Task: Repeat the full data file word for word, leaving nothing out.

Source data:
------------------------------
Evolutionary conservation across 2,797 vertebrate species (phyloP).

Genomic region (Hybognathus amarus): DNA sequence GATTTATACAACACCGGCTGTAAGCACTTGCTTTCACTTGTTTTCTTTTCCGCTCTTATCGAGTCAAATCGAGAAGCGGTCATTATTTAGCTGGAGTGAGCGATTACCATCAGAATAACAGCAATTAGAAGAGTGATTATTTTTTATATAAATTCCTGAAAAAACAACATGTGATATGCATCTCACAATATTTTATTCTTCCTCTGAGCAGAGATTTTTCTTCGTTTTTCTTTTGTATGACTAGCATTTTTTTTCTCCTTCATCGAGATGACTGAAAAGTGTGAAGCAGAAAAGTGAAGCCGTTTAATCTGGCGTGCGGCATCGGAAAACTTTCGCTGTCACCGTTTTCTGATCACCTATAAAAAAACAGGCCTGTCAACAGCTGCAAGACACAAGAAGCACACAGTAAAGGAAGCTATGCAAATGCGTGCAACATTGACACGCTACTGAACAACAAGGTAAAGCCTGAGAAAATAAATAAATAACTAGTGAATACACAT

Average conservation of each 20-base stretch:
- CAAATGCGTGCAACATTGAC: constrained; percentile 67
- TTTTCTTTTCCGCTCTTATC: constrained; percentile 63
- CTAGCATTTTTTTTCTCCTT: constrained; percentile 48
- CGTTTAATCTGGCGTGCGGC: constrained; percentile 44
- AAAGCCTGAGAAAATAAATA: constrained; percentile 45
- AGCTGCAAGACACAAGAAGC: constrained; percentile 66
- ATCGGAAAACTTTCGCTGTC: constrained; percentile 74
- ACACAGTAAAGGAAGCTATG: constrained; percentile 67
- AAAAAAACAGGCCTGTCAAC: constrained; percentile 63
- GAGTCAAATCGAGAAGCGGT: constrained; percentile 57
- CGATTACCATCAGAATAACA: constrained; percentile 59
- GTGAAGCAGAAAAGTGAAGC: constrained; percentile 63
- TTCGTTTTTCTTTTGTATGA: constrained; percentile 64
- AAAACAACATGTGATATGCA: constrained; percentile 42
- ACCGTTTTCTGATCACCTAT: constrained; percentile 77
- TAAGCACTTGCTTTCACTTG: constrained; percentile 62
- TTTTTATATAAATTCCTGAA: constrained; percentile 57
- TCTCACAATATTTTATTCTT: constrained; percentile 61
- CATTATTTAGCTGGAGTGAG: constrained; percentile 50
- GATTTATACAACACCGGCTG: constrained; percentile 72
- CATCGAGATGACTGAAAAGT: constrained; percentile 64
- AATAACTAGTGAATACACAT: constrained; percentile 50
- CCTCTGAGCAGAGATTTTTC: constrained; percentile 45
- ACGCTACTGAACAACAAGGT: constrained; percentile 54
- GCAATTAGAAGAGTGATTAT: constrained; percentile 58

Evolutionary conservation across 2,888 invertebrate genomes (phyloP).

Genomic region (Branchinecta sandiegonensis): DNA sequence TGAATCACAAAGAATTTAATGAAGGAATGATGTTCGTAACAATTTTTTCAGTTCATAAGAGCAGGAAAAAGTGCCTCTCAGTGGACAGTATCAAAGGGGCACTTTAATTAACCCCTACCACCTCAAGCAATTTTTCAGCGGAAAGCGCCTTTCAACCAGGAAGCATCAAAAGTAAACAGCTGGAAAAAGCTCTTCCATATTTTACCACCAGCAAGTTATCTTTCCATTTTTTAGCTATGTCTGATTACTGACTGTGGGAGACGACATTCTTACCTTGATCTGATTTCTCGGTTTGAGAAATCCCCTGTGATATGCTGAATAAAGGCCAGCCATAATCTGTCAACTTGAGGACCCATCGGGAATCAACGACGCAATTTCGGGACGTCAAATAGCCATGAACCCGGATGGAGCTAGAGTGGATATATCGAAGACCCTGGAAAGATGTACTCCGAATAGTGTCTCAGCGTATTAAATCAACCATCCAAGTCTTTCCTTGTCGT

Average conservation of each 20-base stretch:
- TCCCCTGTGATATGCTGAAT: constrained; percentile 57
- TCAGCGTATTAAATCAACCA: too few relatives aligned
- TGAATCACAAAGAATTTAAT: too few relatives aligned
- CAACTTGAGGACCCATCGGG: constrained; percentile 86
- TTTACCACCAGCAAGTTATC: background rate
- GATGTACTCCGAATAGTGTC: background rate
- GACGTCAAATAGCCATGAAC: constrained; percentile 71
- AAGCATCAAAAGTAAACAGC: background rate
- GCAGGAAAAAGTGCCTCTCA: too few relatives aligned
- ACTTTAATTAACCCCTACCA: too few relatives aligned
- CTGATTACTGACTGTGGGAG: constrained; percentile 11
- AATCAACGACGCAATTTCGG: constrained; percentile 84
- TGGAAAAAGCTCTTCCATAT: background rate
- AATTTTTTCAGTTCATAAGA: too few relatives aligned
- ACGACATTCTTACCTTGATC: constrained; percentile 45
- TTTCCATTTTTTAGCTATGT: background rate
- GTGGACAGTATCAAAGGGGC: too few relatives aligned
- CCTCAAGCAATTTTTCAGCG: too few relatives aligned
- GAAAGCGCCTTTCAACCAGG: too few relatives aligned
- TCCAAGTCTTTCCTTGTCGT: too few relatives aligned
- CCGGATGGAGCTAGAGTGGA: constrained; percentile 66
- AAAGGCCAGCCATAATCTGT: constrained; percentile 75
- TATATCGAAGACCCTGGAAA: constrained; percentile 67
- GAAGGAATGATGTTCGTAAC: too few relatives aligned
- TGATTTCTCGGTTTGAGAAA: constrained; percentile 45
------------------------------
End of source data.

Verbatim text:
Evolutionary conservation across 2,797 vertebrate species (phyloP).

Genomic region (Hybognathus amarus): DNA sequence GATTTATACAACACCGGCTGTAAGCACTTGCTTTCACTTGTTTTCTTTTCCGCTCTTATCGAGTCAAATCGAGAAGCGGTCATTATTTAGCTGGAGTGAGCGATTACCATCAGAATAACAGCAATTAGAAGAGTGATTATTTTTTATATAAATTCCTGAAAAAACAACATGTGATATGCATCTCACAATATTTTATTCTTCCTCTGAGCAGAGATTTTTCTTCGTTTTTCTTTTGTATGACTAGCATTTTTTTTCTCCTTCATCGAGATGACTGAAAAGTGTGAAGCAGAAAAGTGAAGCCGTTTAATCTGGCGTGCGGCATCGGAAAACTTTCGCTGTCACCGTTTTCTGATCACCTATAAAAAAACAGGCCTGTCAACAGCTGCAAGACACAAGAAGCACACAGTAAAGGAAGCTATGCAAATGCGTGCAACATTGACACGCTACTGAACAACAAGGTAAAGCCTGAGAAAATAAATAAATAACTAGTGAATACACAT

Average conservation of each 20-base stretch:
- CAAATGCGTGCAACATTGAC: constrained; percentile 67
- TTTTCTTTTCCGCTCTTATC: constrained; percentile 63
- CTAGCATTTTTTTTCTCCTT: constrained; percentile 48
- CGTTTAATCTGGCGTGCGGC: constrained; percentile 44
- AAAGCCTGAGAAAATAAATA: constrained; percentile 45
- AGCTGCAAGACACAAGAAGC: constrained; percentile 66
- ATCGGAAAACTTTCGCTGTC: constrained; percentile 74
- ACACAGTAAAGGAAGCTATG: constrained; percentile 67
- AAAAAAACAGGCCTGTCAAC: constrained; percentile 63
- GAGTCAAATCGAGAAGCGGT: constrained; percentile 57
- CGATTACCATCAGAATAACA: constrained; percentile 59
- GTGAAGCAGAAAAGTGAAGC: constrained; percentile 63
- TTCGTTTTTCTTTTGTATGA: constrained; percentile 64
- AAAACAACATGTGATATGCA: constrained; percentile 42
- ACCGTTTTCTGATCACCTAT: constrained; percentile 77
- TAAGCACTTGCTTTCACTTG: constrained; percentile 62
- TTTTTATATAAATTCCTGAA: constrained; percentile 57
- TCTCACAATATTTTATTCTT: constrained; percentile 61
- CATTATTTAGCTGGAGTGAG: constrained; percentile 50
- GATTTATACAACACCGGCTG: constrained; percentile 72
- CATCGAGATGACTGAAAAGT: constrained; percentile 64
- AATAACTAGTGAATACACAT: constrained; percentile 50
- CCTCTGAGCAGAGATTTTTC: constrained; percentile 45
- ACGCTACTGAACAACAAGGT: constrained; percentile 54
- GCAATTAGAAGAGTGATTAT: constrained; percentile 58

Evolutionary conservation across 2,888 invertebrate genomes (phyloP).

Genomic region (Branchinecta sandiegonensis): DNA sequence TGAATCACAAAGAATTTAATGAAGGAATGATGTTCGTAACAATTTTTTCAGTTCATAAGAGCAGGAAAAAGTGCCTCTCAGTGGACAGTATCAAAGGGGCACTTTAATTAACCCCTACCACCTCAAGCAATTTTTCAGCGGAAAGCGCCTTTCAACCAGGAAGCATCAAAAGTAAACAGCTGGAAAAAGCTCTTCCATATTTTACCACCAGCAAGTTATCTTTCCATTTTTTAGCTATGTCTGATTACTGACTGTGGGAGACGACATTCTTACCTTGATCTGATTTCTCGGTTTGAGAAATCCCCTGTGATATGCTGAATAAAGGCCAGCCATAATCTGTCAACTTGAGGACCCATCGGGAATCAACGACGCAATTTCGGGACGTCAAATAGCCATGAACCCGGATGGAGCTAGAGTGGATATATCGAAGACCCTGGAAAGATGTACTCCGAATAGTGTCTCAGCGTATTAAATCAACCATCCAAGTCTTTCCTTGTCGT

Average conservation of each 20-base stretch:
- TCCCCTGTGATATGCTGAAT: constrained; percentile 57
- TCAGCGTATTAAATCAACCA: too few relatives aligned
- TGAATCACAAAGAATTTAAT: too few relatives aligned
- CAACTTGAGGACCCATCGGG: constrained; percentile 86
- TTTACCACCAGCAAGTTATC: background rate
- GATGTACTCCGAATAGTGTC: background rate
- GACGTCAAATAGCCATGAAC: constrained; percentile 71
- AAGCATCAAAAGTAAACAGC: background rate
- GCAGGAAAAAGTGCCTCTCA: too few relatives aligned
- ACTTTAATTAACCCCTACCA: too few relatives aligned
- CTGATTACTGACTGTGGGAG: constrained; percentile 11
- AATCAACGACGCAATTTCGG: constrained; percentile 84
- TGGAAAAAGCTCTTCCATAT: background rate
- AATTTTTTCAGTTCATAAGA: too few relatives aligned
- ACGACATTCTTACCTTGATC: constrained; percentile 45
- TTTCCATTTTTTAGCTATGT: background rate
- GTGGACAGTATCAAAGGGGC: too few relatives aligned
- CCTCAAGCAATTTTTCAGCG: too few relatives aligned
- GAAAGCGCCTTTCAACCAGG: too few relatives aligned
- TCCAAGTCTTTCCTTGTCGT: too few relatives aligned
- CCGGATGGAGCTAGAGTGGA: constrained; percentile 66
- AAAGGCCAGCCATAATCTGT: constrained; percentile 75
- TATATCGAAGACCCTGGAAA: constrained; percentile 67
- GAAGGAATGATGTTCGTAAC: too few relatives aligned
- TGATTTCTCGGTTTGAGAAA: constrained; percentile 45